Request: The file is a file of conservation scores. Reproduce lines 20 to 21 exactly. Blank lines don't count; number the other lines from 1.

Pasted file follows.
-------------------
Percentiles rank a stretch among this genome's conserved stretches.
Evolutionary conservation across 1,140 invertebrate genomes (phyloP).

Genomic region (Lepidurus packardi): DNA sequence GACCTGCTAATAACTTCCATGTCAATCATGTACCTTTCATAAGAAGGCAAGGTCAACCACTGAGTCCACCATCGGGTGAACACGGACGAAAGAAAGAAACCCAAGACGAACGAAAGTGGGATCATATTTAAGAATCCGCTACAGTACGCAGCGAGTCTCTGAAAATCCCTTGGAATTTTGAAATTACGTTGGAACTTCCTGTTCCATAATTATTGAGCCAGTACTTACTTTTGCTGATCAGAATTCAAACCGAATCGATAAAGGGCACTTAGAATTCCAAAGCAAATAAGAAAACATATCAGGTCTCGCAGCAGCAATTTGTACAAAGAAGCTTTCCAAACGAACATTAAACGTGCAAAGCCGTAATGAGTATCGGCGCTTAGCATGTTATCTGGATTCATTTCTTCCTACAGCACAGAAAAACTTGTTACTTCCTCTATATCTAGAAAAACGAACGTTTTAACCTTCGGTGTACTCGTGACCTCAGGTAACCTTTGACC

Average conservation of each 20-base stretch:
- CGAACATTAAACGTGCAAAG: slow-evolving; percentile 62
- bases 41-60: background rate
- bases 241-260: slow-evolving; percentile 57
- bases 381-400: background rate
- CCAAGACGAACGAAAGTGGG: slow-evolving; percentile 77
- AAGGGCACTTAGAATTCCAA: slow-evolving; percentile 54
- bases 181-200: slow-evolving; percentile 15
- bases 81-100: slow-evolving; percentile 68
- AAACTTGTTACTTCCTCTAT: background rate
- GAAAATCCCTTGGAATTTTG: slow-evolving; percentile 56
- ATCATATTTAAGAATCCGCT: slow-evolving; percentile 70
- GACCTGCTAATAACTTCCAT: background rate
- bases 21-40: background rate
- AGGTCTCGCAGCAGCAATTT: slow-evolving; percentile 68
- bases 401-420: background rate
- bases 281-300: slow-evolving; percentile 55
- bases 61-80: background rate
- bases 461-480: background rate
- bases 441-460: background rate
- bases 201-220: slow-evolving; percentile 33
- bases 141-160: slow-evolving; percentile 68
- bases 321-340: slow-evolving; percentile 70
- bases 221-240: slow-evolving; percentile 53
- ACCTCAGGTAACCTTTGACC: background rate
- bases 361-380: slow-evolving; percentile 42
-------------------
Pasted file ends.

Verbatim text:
- bases 281-300: slow-evolving; percentile 55
- bases 61-80: background rate